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Using evaluation to create 'provisional stabilities': bridging innovation in Higher Education change processes.

Research output: Contribution to journalJournal articlepeer-review

<mark>Journal publication date</mark>1/01/2005
<mark>Journal</mark>Evaluation: the International Journal of Theory, Research and Practice,
Issue number1
Number of pages18
Pages (from-to)37-54
Publication StatusPublished
<mark>Original language</mark>English


This article reports the evaluation experience in two SOCRATES (European Union funding mechanism designed to support innovation in teaching and learning) projects focused on change in higher education. The projects were international in scope involving six countries and ten institutions within the last four years. The article reflects on change in institutions specifically, especially those introduced by the use of information and communication technologies, and it suggests the hypothesis that in such a phase of transition, new rules are not yet established and a state of anomie can occur at the level of courses, departments and institutions. The article details what happens in educational institutions in which rules and practices are well established and validated and a new event radically changes or challenges the traditional practices. Instead of the psycho-social notion of ‘resistance to change’, the theory of Durkheim and followers that analyses human responses in times of social change may be of use to interpret situations in which change or the will to change creates conflicting systems of rules and practices. The article will argue for a crucial role for evaluation in negotiating such periods of change.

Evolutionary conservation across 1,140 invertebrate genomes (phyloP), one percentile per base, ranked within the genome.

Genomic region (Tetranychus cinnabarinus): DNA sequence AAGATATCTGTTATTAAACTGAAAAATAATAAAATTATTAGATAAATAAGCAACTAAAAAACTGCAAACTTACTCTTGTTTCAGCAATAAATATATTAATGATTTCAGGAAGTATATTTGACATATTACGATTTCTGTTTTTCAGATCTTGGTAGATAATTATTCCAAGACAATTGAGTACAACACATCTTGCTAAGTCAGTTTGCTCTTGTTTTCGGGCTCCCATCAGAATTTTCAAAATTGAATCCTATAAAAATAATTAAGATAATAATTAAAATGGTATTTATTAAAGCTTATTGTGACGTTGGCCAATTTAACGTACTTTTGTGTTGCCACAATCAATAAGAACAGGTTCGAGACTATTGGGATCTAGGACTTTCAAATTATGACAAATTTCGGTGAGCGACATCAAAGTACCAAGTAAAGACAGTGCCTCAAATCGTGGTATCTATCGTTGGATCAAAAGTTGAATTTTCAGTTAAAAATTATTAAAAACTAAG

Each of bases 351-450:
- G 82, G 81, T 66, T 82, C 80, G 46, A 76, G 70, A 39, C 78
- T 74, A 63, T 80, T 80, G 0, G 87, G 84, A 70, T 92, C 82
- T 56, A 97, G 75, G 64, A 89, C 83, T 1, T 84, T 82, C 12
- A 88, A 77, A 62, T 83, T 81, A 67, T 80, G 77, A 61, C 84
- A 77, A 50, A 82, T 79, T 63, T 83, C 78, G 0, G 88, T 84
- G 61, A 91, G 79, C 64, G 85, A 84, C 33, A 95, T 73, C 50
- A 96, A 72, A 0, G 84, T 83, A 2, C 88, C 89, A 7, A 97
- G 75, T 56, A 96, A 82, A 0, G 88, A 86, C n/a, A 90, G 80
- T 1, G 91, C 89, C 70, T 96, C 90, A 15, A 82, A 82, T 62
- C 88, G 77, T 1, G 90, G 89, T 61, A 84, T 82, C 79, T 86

Bibliographic note

Building on the earlier work published in 2001, this paper analyses the change theories adopted by course innovators and develops change models depicting change as a move from enclaves to bridgeheads to more embedded practice. The empirical base for this research was developed from case studies of innovative courses by which grounded 'change theory' categories were derived. This approach has been adopted by HEFCE as the change model used to evaluate the national programme of Centres for Excellence in Teaching and Learning. It also formed the theoretical framework for the evaluation of the Quality Enhancement framework in Scottish Universities. Murray Saunders developed the analytical design, derived the grounded categories of change theory and undertook data gathering through case studies. The paper was refereed 'blind' by three referees familiar with the field of research. RAE_import_type : Journal article RAE_uoa_type : Education